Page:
Food safety: Is your food killing you?
Food Safety: Is Your Food Killing You. People everywhere are asking a crucial question that our lives hinge upon: What exactly is going into the food we are consuming? This question has become a global predicament. Listed below are several important points worth considering.
Recently, it was found that the well-known noodle brand Maggi contained lead beyond permissible levels. So is it the turn of other brands to face the brunt now?
People everywhere are asking a crucial question that our lives hinge upon: What exactly is going into the food we are consuming? This question has become a global predicament. Listed below are several important points worth considering.
Challenges of food safety
Negligence in feeding contaminated fodder to animals
Deliberate addition of emulsifiers, taste enhancers to products
Mislabelling of products
Contamination at every step of the process i.e., from farm to plate
Raw materials are often not stored appropriately, which also leads to wastage.
FSSAI often does not monitor the quality of raw materials too. Example: midday meals in schools where rice is stored in poor conditions.
Common adulterants found in food
Natural fruits and vegetables are treated with chemicals. Example: Mangoes are ripened using Calcium Carbide, which has carcinogenic properties
Synthetic dye is added to tea so that it can be reused several times
Permitted colours found in packaged foods are a by-product of tar
Milk contains urea and caustic soda (used in cleaning agents)
Kesari dal, sold as Bengal gram and red gram can cause crippling effects
The hormone Oxytocin is injected in plants to promote growth. Oxytocin is a hormone found in pregnant women, and foods that contain it are known to cause hormonal disorders in both men and women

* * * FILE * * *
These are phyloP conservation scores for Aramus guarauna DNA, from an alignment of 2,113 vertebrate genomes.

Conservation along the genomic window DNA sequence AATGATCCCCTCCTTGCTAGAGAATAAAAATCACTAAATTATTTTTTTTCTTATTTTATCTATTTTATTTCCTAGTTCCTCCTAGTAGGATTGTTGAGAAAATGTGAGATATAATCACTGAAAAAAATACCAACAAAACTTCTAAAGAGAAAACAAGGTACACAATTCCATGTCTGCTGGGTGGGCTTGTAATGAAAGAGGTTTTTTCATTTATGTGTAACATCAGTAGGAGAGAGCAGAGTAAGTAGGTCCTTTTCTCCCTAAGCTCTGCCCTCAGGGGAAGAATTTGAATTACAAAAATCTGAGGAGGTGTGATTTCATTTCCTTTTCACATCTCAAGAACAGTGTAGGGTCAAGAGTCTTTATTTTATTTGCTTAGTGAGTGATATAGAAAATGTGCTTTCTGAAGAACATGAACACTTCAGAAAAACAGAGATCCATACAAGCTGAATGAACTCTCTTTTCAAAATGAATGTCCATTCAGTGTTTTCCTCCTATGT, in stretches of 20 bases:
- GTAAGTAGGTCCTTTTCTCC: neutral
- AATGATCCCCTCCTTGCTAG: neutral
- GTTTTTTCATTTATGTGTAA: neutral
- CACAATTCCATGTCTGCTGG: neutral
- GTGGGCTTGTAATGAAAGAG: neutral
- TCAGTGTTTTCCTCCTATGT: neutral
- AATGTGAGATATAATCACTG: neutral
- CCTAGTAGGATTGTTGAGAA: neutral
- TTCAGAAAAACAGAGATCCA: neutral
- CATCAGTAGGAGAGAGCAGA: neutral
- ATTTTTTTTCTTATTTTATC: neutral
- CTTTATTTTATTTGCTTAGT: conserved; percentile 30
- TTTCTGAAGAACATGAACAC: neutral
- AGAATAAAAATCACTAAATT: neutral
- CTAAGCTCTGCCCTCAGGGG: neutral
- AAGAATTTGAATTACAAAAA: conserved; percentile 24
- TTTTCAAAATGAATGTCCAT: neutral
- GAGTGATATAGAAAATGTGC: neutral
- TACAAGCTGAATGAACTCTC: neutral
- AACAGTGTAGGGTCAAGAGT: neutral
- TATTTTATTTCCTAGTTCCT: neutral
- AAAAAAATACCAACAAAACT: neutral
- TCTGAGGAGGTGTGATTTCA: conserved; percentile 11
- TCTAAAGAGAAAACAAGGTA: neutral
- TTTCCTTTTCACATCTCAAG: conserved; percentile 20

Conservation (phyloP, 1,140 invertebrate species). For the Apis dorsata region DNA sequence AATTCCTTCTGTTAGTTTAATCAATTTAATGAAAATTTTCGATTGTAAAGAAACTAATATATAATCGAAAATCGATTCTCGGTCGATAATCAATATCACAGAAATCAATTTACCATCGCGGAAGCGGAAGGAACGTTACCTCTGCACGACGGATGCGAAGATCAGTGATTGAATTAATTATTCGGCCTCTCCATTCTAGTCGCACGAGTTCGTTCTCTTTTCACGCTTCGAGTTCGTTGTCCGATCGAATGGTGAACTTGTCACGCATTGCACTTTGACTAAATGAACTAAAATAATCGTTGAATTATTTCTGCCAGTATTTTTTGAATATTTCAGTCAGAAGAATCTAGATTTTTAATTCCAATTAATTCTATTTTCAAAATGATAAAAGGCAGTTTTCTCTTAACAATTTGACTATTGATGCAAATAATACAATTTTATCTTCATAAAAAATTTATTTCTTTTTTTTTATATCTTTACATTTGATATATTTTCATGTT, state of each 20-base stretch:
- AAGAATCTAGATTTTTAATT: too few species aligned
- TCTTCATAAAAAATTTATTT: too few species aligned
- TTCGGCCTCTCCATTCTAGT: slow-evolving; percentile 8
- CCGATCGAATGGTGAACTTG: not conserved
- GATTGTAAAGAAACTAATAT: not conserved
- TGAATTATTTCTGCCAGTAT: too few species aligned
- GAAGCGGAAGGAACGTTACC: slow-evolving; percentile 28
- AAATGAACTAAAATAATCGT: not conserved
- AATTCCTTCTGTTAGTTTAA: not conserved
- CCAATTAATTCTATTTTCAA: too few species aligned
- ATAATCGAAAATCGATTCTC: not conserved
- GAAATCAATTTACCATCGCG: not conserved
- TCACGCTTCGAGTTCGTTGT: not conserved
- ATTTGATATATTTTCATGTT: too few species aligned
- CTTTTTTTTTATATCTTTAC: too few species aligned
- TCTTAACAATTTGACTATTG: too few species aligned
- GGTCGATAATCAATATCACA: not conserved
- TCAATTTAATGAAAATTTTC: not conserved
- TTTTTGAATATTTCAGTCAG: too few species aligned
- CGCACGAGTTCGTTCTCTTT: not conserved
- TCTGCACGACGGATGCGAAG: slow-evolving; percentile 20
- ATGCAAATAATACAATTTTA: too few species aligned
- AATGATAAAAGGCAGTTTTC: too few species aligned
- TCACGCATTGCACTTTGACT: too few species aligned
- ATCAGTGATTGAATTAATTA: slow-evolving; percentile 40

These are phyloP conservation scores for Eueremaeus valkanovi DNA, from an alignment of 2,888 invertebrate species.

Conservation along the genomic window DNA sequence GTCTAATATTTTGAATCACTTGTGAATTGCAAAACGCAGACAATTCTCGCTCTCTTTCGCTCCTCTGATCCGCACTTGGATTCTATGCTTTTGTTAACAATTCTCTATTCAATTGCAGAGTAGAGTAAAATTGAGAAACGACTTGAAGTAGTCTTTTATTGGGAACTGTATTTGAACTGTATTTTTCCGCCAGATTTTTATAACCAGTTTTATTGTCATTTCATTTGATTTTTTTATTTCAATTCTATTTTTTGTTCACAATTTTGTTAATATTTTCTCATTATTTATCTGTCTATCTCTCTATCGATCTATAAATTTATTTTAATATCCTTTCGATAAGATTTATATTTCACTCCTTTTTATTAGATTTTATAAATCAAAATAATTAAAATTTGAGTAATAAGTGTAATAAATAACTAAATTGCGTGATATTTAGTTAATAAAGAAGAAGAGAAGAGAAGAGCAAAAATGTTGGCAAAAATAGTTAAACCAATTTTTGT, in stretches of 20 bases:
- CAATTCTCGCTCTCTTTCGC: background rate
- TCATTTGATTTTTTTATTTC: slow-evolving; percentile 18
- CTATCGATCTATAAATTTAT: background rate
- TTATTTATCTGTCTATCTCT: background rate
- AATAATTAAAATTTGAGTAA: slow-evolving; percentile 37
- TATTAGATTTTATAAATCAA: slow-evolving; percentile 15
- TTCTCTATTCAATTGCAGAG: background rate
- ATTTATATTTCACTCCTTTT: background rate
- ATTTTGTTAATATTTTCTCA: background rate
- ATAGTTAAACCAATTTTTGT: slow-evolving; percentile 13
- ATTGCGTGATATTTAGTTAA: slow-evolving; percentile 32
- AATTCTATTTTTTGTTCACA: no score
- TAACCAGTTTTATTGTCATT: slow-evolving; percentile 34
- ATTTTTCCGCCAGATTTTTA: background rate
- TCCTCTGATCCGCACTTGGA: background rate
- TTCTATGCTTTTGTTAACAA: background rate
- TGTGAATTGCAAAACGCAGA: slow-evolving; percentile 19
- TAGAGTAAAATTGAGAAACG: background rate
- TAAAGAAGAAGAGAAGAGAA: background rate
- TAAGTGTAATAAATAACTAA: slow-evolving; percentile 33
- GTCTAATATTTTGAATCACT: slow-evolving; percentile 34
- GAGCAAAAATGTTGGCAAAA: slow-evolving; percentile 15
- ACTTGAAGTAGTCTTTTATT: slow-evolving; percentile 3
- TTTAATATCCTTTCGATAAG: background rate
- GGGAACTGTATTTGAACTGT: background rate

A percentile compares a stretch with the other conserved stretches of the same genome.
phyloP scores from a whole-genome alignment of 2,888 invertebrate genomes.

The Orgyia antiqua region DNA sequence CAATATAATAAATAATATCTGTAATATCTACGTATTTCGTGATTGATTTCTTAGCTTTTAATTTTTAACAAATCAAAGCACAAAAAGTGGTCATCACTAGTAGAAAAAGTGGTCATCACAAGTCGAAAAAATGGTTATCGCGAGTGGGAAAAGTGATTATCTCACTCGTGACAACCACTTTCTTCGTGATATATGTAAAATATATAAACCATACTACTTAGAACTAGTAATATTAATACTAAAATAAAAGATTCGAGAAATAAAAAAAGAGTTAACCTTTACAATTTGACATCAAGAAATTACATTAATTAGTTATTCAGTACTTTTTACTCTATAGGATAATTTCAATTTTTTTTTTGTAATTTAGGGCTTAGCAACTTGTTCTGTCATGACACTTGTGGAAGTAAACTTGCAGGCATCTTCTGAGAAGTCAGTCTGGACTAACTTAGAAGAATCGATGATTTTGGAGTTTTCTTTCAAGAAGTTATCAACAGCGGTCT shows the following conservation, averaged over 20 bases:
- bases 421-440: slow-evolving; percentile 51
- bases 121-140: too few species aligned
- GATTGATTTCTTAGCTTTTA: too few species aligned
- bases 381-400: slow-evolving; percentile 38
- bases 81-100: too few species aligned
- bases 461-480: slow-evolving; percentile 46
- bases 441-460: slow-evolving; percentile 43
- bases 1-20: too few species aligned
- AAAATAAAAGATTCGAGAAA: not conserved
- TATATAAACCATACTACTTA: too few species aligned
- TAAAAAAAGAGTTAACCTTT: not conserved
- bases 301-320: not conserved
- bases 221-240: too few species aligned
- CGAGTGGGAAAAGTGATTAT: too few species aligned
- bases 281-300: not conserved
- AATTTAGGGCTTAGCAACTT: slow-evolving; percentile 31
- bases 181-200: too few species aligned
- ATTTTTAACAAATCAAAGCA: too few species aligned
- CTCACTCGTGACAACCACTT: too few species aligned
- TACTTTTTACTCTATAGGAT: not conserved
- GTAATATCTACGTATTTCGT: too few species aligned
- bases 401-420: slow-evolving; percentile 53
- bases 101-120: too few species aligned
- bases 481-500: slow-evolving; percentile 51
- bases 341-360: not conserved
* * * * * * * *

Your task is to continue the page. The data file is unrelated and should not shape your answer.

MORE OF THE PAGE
Simple ways to detect adulterants in food
For green peas, chillies and other vegetables: Place a small portion of the sample on a moistened white blotting paper. If the paper indicates colour, then colour has been added to the vegetables.
For turmeric and pulses: Dissolve half a spoon of besan or turmeric powder in 20 ml lukewarm water. Add a few drops of hydrochloric acid or any commonly available acid. If the water turns pink, violet or purple, it shows the presence of added colour.
Food safety tips
Separate raw and cooked food to avoid cross contamination
Cook food thoroughly to kill dangerous microorganisms
Use safe water and raw materials to prevent contamination
Cut down consumption of saturated fats and Transfats
Use olive oil and oils rich in Monounsaturated fat (MUFA)/Polyunsaturated fat (PUFA)
Keep refrigerator temperature at 4 degrees Celsius or less
Refrigerate foods within 2 hours after cooking
Don’t serve raw eggs for consumption
Defrost animal foods in cold water/ fridge
Cook animal foods thoroughly above 75C
Maintain adequate hygiene of kitchen equipment
Consume more whole grains to help lower blood cholesterol and blood sugar levels.
Eat more fruits and vegetables
Other points worth noting
Most endocrine disorders like Thyroidism are due to use of plastics for food items.
Breast milk is also not risk-free due to the mother’s consumption of adulterated food.
Organic foods and ayurvedic products are being increasingly trusted, yet their safety is a questionable factor.
(Inputs from a panel discussion on Food Safety and Consumer Rights held on July 20, at Goethe Zentrum, Hyderabad. The panelists were G Santhanarajan, director-in-charge of CONCERT (Centre for Consumer Education, Research, Training and Testing); Rajam Ganesan, consumer activist and Radhika Subramanyam, TÜV Rheinland.)
Note: CONCERT is a partner institute of Consumers Association of India (CAI) which designed the Annam Spot Test Kit containing reagents which detect adulterants in 33 everyday food products like milk, tea and ghee. It costs Rs 950 and is available for purchase on contacting CAI.